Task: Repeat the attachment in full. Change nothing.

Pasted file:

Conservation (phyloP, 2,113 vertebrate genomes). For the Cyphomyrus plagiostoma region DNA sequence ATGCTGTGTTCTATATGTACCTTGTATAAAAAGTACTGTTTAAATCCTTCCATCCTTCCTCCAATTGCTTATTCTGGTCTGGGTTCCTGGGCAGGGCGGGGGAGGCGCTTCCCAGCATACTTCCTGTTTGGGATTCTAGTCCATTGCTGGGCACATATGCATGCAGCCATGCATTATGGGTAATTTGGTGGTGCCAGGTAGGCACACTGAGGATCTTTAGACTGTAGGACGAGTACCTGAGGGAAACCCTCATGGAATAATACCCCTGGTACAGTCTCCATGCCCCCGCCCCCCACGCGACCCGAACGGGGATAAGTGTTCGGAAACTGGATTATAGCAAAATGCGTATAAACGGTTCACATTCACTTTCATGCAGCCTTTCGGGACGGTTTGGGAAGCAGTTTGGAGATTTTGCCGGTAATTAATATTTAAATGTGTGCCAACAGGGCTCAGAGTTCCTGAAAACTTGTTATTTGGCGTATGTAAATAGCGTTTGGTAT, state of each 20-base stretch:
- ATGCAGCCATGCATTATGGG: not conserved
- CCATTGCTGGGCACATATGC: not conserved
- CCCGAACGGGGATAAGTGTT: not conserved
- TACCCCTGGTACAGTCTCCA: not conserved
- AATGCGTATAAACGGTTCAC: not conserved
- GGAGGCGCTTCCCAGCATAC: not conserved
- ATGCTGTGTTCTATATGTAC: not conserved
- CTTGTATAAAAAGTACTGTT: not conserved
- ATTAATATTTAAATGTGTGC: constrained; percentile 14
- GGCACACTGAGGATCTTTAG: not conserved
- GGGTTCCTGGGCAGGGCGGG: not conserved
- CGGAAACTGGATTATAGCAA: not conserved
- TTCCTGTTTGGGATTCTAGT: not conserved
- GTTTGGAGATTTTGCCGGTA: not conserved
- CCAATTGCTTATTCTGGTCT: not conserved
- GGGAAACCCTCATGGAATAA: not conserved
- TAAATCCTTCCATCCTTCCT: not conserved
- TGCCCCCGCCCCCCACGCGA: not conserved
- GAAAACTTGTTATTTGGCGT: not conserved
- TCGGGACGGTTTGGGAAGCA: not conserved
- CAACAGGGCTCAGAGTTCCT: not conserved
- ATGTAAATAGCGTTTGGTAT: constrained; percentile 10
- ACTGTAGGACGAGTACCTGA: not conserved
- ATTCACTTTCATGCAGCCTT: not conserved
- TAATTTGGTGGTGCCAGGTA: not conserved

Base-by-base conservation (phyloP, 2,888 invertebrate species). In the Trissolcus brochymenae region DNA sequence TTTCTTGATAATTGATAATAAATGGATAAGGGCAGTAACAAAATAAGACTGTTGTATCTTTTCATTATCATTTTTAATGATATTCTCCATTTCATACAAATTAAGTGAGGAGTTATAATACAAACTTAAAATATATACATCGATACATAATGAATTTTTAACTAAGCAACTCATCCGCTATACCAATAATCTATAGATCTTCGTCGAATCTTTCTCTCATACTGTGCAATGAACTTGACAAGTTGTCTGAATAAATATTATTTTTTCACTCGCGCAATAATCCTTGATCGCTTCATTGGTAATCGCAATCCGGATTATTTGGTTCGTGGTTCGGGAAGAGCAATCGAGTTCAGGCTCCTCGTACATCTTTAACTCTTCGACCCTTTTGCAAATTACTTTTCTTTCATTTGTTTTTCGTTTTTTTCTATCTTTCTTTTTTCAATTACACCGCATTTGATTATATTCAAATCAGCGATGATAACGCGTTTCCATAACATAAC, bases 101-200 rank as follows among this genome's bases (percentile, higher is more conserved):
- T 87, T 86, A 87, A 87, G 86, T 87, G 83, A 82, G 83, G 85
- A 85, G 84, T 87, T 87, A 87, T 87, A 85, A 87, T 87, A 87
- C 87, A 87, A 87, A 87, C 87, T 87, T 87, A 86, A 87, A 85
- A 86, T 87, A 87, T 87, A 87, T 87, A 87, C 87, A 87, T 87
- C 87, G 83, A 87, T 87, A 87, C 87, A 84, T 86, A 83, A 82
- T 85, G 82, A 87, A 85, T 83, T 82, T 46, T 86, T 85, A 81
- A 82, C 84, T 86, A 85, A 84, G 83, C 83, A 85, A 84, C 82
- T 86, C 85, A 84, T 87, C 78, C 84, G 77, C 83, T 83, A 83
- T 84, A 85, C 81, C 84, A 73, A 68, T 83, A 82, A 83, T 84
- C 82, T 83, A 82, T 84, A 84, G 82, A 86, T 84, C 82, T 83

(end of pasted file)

Conservation (phyloP, 2,113 vertebrate genomes). For the Cyphomyrus plagiostoma region DNA sequence ATGCTGTGTTCTATATGTACCTTGTATAAAAAGTACTGTTTAAATCCTTCCATCCTTCCTCCAATTGCTTATTCTGGTCTGGGTTCCTGGGCAGGGCGGGGGAGGCGCTTCCCAGCATACTTCCTGTTTGGGATTCTAGTCCATTGCTGGGCACATATGCATGCAGCCATGCATTATGGGTAATTTGGTGGTGCCAGGTAGGCACACTGAGGATCTTTAGACTGTAGGACGAGTACCTGAGGGAAACCCTCATGGAATAATACCCCTGGTACAGTCTCCATGCCCCCGCCCCCCACGCGACCCGAACGGGGATAAGTGTTCGGAAACTGGATTATAGCAAAATGCGTATAAACGGTTCACATTCACTTTCATGCAGCCTTTCGGGACGGTTTGGGAAGCAGTTTGGAGATTTTGCCGGTAATTAATATTTAAATGTGTGCCAACAGGGCTCAGAGTTCCTGAAAACTTGTTATTTGGCGTATGTAAATAGCGTTTGGTAT, state of each 20-base stretch:
- ATGCAGCCATGCATTATGGG: not conserved
- CCATTGCTGGGCACATATGC: not conserved
- CCCGAACGGGGATAAGTGTT: not conserved
- TACCCCTGGTACAGTCTCCA: not conserved
- AATGCGTATAAACGGTTCAC: not conserved
- GGAGGCGCTTCCCAGCATAC: not conserved
- ATGCTGTGTTCTATATGTAC: not conserved
- CTTGTATAAAAAGTACTGTT: not conserved
- ATTAATATTTAAATGTGTGC: constrained; percentile 14
- GGCACACTGAGGATCTTTAG: not conserved
- GGGTTCCTGGGCAGGGCGGG: not conserved
- CGGAAACTGGATTATAGCAA: not conserved
- TTCCTGTTTGGGATTCTAGT: not conserved
- GTTTGGAGATTTTGCCGGTA: not conserved
- CCAATTGCTTATTCTGGTCT: not conserved
- GGGAAACCCTCATGGAATAA: not conserved
- TAAATCCTTCCATCCTTCCT: not conserved
- TGCCCCCGCCCCCCACGCGA: not conserved
- GAAAACTTGTTATTTGGCGT: not conserved
- TCGGGACGGTTTGGGAAGCA: not conserved
- CAACAGGGCTCAGAGTTCCT: not conserved
- ATGTAAATAGCGTTTGGTAT: constrained; percentile 10
- ACTGTAGGACGAGTACCTGA: not conserved
- ATTCACTTTCATGCAGCCTT: not conserved
- TAATTTGGTGGTGCCAGGTA: not conserved

Base-by-base conservation (phyloP, 2,888 invertebrate species). In the Trissolcus brochymenae region DNA sequence TTTCTTGATAATTGATAATAAATGGATAAGGGCAGTAACAAAATAAGACTGTTGTATCTTTTCATTATCATTTTTAATGATATTCTCCATTTCATACAAATTAAGTGAGGAGTTATAATACAAACTTAAAATATATACATCGATACATAATGAATTTTTAACTAAGCAACTCATCCGCTATACCAATAATCTATAGATCTTCGTCGAATCTTTCTCTCATACTGTGCAATGAACTTGACAAGTTGTCTGAATAAATATTATTTTTTCACTCGCGCAATAATCCTTGATCGCTTCATTGGTAATCGCAATCCGGATTATTTGGTTCGTGGTTCGGGAAGAGCAATCGAGTTCAGGCTCCTCGTACATCTTTAACTCTTCGACCCTTTTGCAAATTACTTTTCTTTCATTTGTTTTTCGTTTTTTTCTATCTTTCTTTTTTCAATTACACCGCATTTGATTATATTCAAATCAGCGATGATAACGCGTTTCCATAACATAAC, bases 101-200 rank as follows among this genome's bases (percentile, higher is more conserved):
- T 87, T 86, A 87, A 87, G 86, T 87, G 83, A 82, G 83, G 85
- A 85, G 84, T 87, T 87, A 87, T 87, A 85, A 87, T 87, A 87
- C 87, A 87, A 87, A 87, C 87, T 87, T 87, A 86, A 87, A 85
- A 86, T 87, A 87, T 87, A 87, T 87, A 87, C 87, A 87, T 87
- C 87, G 83, A 87, T 87, A 87, C 87, A 84, T 86, A 83, A 82
- T 85, G 82, A 87, A 85, T 83, T 82, T 46, T 86, T 85, A 81
- A 82, C 84, T 86, A 85, A 84, G 83, C 83, A 85, A 84, C 82
- T 86, C 85, A 84, T 87, C 78, C 84, G 77, C 83, T 83, A 83
- T 84, A 85, C 81, C 84, A 73, A 68, T 83, A 82, A 83, T 84
- C 82, T 83, A 82, T 84, A 84, G 82, A 86, T 84, C 82, T 83